When I first met Walter Herrmann after deciding to get this blog started, he gave me a list of the movers and shakers in the Central Ohio art scene and high on that list was Barb Vogel. Since that day 2 1/2 years ago (Oh, my!! how time flies!!!!), I’ve had the honor of not only meeting her but joining CAW (she is a member) and displaying my art in the same venue as hers…wow! It’s taken me a while to get an interview going, but I am pleased to say that we finally connected and I am now going to share with you what I learned about this talented lady.
We first corresponded via email and then I made the trek down to Spring Street to see the studio she shares with an amazing group of artists. We met on a Sunday afternoon and discussed her life, her art, the Central Ohio art scene and the changes she has seen over the years as well as travel and the impact that has on her works.
She grew up in Granville and said that she was always either drawing/painting or taking photos and views herself as always being a visual person. (Her congenital hearing loss probably also played a part in her becoming more visual …we’ll talk about that later) So,, it wasn’t a stretch for her to choose OSU and fine arts/painting as her college path. We discussed how art education and the role of women have changed over the last 40 years. She said that she had NO female professors while at OSU for undergrad studies and that she was often ‘complimented’ by profs who said she “painted like a man”…WHAT??? Boy, we have come a long way, baby!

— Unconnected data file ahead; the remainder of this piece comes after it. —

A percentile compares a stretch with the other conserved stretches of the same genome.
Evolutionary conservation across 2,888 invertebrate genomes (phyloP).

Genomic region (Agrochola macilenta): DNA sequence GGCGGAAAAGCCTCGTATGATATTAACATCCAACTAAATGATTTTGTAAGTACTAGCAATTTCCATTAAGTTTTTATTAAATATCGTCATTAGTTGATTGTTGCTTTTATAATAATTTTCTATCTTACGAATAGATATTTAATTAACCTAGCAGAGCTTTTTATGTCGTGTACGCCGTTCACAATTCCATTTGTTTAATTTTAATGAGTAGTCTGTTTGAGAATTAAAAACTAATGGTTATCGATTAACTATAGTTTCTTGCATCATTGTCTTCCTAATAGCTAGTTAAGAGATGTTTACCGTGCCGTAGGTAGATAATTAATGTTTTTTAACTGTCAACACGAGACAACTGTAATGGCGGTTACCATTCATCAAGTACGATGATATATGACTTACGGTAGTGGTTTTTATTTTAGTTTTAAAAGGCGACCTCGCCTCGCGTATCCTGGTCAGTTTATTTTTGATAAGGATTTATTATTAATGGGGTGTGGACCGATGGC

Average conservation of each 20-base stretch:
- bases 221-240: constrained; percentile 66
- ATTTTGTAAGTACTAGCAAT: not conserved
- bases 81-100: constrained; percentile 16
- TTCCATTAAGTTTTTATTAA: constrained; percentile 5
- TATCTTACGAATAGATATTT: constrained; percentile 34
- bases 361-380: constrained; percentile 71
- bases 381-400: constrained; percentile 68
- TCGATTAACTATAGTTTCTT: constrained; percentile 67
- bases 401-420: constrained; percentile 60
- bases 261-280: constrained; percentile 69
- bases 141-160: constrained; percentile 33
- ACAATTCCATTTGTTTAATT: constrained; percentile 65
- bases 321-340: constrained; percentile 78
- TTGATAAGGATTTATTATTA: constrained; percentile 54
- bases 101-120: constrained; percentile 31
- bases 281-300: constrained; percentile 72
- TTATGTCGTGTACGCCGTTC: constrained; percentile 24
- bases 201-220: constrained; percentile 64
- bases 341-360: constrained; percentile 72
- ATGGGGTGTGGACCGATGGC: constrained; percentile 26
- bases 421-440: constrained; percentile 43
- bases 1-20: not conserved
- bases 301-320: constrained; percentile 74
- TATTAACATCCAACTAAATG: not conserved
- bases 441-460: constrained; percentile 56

Perhaps I was attracted to the visual field because I was always reading people or watching rather than listening, since I didn’t listen very well with my hearing loss. I have a reverse curve so to speak, like a person with Meniere’s disease, so I don’t hear lower tones or male voices, it is a gift my audiologist told me. I have always been more visual than verbal and more perhaps intuitive rather than having forethought.